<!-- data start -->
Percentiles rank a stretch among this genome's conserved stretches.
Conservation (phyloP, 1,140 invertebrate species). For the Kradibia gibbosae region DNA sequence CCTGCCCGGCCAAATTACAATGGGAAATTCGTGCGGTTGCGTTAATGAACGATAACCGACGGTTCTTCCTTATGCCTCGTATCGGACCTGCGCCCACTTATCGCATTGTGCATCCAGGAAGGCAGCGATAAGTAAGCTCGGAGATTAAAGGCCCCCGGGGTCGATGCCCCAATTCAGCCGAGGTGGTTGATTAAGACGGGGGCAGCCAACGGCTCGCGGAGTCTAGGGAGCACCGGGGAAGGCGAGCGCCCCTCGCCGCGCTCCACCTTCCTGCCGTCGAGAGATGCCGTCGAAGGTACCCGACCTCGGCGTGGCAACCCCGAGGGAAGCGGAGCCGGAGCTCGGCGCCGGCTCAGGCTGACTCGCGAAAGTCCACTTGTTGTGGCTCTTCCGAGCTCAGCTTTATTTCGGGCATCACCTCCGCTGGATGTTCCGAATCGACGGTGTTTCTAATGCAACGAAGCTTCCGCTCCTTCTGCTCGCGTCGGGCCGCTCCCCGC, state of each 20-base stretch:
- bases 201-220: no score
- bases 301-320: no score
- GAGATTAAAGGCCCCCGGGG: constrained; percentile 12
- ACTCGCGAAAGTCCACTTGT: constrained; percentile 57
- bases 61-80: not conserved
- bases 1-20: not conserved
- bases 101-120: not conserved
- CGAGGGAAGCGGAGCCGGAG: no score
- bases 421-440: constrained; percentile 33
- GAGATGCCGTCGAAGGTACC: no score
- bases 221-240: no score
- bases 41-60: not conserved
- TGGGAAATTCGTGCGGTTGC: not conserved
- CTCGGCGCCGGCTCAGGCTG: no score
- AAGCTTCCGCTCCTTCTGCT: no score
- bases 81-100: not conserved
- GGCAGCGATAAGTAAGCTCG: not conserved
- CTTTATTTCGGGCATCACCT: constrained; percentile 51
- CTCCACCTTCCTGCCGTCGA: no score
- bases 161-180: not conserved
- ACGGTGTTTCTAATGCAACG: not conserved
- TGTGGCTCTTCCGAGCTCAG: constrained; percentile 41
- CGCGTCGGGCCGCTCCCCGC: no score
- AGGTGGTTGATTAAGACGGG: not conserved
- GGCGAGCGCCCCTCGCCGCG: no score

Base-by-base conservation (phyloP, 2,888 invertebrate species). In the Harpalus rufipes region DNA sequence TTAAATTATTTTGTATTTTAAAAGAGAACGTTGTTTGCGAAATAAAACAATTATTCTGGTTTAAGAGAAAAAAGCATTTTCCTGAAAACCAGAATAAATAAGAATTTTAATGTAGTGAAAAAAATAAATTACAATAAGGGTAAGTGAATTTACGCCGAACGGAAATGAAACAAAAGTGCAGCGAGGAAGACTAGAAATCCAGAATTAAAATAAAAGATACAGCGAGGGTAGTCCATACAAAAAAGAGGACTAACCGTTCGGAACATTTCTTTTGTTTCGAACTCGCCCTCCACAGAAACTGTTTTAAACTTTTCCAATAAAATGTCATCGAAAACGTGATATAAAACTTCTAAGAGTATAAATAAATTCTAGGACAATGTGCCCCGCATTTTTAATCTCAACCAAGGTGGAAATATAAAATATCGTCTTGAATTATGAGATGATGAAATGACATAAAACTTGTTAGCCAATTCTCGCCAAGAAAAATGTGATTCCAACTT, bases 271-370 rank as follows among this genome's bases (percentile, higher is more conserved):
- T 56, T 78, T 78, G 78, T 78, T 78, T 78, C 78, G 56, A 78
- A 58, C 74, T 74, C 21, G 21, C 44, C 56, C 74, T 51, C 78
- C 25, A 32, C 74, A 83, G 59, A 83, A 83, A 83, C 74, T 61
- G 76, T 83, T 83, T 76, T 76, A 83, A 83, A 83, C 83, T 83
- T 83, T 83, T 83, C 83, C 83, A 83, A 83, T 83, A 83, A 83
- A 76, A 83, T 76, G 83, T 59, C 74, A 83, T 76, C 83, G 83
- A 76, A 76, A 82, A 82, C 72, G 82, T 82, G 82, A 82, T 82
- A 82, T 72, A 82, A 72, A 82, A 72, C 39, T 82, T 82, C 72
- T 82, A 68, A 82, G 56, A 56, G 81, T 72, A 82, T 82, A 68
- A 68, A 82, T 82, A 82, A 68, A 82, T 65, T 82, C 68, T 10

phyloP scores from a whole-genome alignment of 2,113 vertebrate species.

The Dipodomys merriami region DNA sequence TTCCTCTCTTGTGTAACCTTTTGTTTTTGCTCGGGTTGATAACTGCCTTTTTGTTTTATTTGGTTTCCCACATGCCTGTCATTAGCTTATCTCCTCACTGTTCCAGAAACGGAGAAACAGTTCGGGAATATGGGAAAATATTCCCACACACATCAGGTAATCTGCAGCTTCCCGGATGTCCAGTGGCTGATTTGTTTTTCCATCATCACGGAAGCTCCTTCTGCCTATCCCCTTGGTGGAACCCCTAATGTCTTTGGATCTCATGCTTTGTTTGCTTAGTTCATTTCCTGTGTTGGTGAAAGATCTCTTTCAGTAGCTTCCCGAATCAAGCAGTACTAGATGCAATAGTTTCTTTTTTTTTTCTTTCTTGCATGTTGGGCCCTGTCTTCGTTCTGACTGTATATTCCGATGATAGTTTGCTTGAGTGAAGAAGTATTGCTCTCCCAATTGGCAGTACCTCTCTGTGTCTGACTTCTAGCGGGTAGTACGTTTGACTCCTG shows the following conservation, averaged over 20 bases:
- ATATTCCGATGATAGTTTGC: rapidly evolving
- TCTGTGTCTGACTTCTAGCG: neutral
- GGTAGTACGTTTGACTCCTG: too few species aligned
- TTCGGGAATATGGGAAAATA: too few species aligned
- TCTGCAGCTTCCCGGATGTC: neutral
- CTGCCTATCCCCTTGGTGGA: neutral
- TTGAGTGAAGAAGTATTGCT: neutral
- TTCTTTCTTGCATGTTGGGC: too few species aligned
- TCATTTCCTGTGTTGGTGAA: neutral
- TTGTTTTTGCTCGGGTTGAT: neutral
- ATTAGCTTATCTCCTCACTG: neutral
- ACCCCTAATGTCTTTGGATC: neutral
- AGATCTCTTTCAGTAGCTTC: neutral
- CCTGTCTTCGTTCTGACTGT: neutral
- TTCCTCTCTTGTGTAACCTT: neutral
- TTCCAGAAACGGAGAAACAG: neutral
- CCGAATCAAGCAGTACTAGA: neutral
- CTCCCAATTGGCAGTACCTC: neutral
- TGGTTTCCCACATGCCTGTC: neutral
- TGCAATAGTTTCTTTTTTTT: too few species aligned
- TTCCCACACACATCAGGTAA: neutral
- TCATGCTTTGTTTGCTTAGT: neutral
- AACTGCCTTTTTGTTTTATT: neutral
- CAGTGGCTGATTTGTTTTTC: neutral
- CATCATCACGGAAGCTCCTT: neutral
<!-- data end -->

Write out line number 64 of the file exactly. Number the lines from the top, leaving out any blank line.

- CAGTGGCTGATTTGTTTTTC: neutral